CFIUS Goes Global: New FDI Review Processes Proliferate, Old Ones Expand

Skadden’s 2022 Insights

Michael E. Leiter Brian J. Egan John Adebiyi Pascal Bine Andrew L. Foster Matthias Horbach Akira Kumaki Brooks E. Allen Jason Hewitt


  • Since 2018, the U.S. and several other countries have revised or installed national security-related screening of foreign direct investments.
  • Many jurisdictions now require filings for investments in the defense and security sectors, critical infrastructure, advanced technologies and sensitive personal data, or where state-backed investors are involved.
  • While the CFIUS review process in the U.S. often remains the stiffest hurdle, the growing number of jurisdictions with similar regimes means that investors and parties to mergers must plan carefully for the review process.
  • With the encouragement of the U.S. and EU, many reviewing authorities now frequently share information.

In 2021, more than a dozen countries enacted or significantly changed foreign direct investment (FDI) review processes. Some countries with relatively mature screening regimes, including Australia, Canada, China, France, Germany, Japan, New Zealand and Spain, strengthened or expanded them. Others, such as the Czech Republic, Denmark, the Netherlands, Saudi Arabia and Slovakia, implemented review schemes for the first time.

More reforms will follow in 2022, led by the U.K.’s National Security and Investment Act (NSIA), which took full effect on January 4, 2022. Other countries are expected to introduce significant legislation (e.g., Ireland and Norway) or publish new FDI technical guidance (e.g., France).

Several factors explain the expansion of these reviews:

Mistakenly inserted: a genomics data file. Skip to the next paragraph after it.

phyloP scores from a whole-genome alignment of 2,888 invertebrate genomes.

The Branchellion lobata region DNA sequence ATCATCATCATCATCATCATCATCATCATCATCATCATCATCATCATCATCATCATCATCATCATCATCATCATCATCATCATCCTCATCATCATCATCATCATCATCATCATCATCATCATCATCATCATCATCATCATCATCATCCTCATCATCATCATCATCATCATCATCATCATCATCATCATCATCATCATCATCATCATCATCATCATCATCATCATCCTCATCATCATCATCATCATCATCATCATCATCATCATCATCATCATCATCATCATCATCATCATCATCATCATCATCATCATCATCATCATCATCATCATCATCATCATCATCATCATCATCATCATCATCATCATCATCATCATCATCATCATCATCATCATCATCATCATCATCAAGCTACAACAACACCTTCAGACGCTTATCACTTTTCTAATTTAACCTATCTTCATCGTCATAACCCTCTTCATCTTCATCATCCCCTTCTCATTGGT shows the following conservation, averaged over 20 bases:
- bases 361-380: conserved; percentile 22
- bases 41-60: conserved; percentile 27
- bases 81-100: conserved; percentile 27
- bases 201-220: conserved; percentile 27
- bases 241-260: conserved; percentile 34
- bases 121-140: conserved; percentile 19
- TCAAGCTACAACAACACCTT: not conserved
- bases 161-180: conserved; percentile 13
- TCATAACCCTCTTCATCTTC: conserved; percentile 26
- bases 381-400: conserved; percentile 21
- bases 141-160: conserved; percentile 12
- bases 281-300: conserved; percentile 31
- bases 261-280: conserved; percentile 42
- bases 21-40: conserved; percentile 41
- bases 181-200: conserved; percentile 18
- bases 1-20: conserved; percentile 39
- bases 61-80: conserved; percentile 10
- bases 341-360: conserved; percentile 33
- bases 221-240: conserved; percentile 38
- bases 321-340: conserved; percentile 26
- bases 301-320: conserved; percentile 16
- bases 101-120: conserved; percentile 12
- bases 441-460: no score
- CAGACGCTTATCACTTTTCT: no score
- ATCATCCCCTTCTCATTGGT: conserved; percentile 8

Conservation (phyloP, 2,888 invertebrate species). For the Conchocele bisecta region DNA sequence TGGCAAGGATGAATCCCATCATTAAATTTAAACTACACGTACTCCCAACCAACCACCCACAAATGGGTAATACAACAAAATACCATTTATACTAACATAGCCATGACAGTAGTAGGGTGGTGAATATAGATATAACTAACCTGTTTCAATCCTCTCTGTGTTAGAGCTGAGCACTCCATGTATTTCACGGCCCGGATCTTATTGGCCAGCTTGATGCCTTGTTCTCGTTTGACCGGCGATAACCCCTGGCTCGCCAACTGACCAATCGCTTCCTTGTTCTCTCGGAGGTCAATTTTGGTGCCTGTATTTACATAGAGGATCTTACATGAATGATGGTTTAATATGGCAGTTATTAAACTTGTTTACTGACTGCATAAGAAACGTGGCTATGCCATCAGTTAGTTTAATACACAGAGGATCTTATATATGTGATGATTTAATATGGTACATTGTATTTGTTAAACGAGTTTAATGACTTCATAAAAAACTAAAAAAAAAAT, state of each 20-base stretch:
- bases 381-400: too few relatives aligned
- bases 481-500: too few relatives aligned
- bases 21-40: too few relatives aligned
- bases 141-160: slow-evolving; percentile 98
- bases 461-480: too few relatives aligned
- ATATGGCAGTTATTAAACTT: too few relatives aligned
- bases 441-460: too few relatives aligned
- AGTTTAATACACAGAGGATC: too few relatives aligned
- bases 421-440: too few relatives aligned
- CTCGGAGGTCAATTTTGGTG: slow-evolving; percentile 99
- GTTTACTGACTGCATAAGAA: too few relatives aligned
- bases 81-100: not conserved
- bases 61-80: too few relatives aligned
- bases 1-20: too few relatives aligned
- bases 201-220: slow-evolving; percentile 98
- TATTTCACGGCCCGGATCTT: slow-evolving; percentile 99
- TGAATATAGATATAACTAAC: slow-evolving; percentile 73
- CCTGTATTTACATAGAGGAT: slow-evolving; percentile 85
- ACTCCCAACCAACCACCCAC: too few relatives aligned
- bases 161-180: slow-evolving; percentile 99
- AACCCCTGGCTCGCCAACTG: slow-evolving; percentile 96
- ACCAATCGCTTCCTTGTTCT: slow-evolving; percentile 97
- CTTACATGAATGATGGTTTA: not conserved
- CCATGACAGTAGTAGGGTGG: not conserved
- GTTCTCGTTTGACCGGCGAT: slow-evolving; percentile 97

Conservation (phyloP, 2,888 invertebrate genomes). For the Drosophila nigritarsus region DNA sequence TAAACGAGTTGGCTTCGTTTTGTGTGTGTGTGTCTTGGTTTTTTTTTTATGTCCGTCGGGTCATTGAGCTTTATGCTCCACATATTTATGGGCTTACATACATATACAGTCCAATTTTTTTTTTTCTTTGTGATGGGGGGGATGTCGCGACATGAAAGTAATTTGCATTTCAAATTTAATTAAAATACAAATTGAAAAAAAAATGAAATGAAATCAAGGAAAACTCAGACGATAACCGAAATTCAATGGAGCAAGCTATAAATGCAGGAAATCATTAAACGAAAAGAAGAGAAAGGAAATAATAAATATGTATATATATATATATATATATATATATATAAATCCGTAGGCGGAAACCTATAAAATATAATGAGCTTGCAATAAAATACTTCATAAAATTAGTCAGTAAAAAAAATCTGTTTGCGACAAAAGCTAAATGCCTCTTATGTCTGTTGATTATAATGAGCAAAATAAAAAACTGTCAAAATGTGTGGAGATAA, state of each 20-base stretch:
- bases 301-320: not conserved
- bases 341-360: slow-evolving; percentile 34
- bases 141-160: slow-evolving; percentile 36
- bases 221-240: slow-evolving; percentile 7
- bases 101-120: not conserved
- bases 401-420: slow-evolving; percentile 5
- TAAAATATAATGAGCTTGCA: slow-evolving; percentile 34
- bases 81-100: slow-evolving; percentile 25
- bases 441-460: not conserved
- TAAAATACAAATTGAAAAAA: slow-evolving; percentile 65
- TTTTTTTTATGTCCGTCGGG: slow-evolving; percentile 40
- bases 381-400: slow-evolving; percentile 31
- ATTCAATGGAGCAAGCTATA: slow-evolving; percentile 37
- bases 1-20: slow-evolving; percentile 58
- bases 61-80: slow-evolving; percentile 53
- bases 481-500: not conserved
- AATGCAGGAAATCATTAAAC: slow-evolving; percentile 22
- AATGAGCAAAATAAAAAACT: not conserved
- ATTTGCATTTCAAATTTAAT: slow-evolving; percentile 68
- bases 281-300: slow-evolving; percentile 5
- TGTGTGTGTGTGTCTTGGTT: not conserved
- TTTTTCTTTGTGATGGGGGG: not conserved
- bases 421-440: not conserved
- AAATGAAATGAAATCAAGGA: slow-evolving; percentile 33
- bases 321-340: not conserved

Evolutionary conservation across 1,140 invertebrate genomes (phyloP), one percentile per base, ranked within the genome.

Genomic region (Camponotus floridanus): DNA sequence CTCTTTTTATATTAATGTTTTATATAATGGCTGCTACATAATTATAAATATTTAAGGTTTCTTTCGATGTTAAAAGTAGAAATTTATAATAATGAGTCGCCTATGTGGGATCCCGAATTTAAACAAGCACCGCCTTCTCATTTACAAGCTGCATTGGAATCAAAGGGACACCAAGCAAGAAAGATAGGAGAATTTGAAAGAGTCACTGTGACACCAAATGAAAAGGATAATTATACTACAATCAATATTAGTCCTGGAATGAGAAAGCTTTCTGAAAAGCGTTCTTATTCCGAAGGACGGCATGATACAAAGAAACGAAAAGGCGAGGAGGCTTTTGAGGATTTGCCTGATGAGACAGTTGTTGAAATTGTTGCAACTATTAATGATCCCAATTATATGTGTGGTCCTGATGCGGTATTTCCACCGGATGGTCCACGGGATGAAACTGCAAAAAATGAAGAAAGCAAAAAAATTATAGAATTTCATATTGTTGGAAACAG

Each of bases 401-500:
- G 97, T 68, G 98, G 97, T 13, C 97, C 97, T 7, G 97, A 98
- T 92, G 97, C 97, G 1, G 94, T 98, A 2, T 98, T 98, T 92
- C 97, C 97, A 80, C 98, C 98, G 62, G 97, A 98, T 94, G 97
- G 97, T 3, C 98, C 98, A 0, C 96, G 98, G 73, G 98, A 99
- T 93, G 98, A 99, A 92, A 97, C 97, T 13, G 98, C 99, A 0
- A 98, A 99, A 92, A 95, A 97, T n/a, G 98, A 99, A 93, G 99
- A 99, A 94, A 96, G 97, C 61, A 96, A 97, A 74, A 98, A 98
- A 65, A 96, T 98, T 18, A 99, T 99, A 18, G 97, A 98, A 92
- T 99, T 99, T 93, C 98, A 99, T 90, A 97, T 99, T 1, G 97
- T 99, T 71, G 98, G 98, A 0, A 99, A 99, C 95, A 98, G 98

• A common “threat.” Many governments traditionally receptive to FDI have expressed concerns about the intentions of state-backed investors from nonmarket economies. For example, the European Commission’s (EC’s) first annual report on FDI screening, released in November 2021, noted a “clear change in investor profiles and investment patterns, i.e., increasingly non-OECD investors, occasionally with government backing or direction, whose motivation for a particular investment might not always be exclusively commercial.”
  • EU regulatory developments. The Foreign Direct Investment Screening Regulation, which became fully operational in 2020, has dramatically expanded FDI review and related information sharing across the EU.
  • Emerging technologies. More governments now recognize the significant role emerging technologies play in national security and defense. With recent supply chain disruptions in the semiconductor and other industries, technological sovereignty is seen as a particularly important issue.
  • U.S. government encouragement. Since the passage of the Foreign Investment Risk Review Modernization Act (FIRRMA) in 2018, the U.S. Treasury has engaged with dozens of countries on FDI screening. The act directed Treasury to “facilitate the harmonization of action” on FDI by conferring favored status on countries with reliable screening mechanisms. This directive could have a farther reaching impact than FIRRMA’s other changes to the existing review process under the Committee on Foreign Investment in the United States (CFIUS).
  • The continuing COVID-19 pandemic. Several countries have established or strengthened FDI review as an emergency measure to avoid pandemic-related opportunism, renewing and extending these measures as the crisis continues.

See “Institutional Investors, Activists and Legal Reforms Begin Altering Japanese Corporate Governance.”

Keys to Successfully Navigating FDI Reviews

While the CFIUS review process remains the most challenging and the one most likely to result in obstacles for a deal, the expansion of FDI requirements in other countries highlights the importance of developing a sound cross-border strategy for navigating this issue.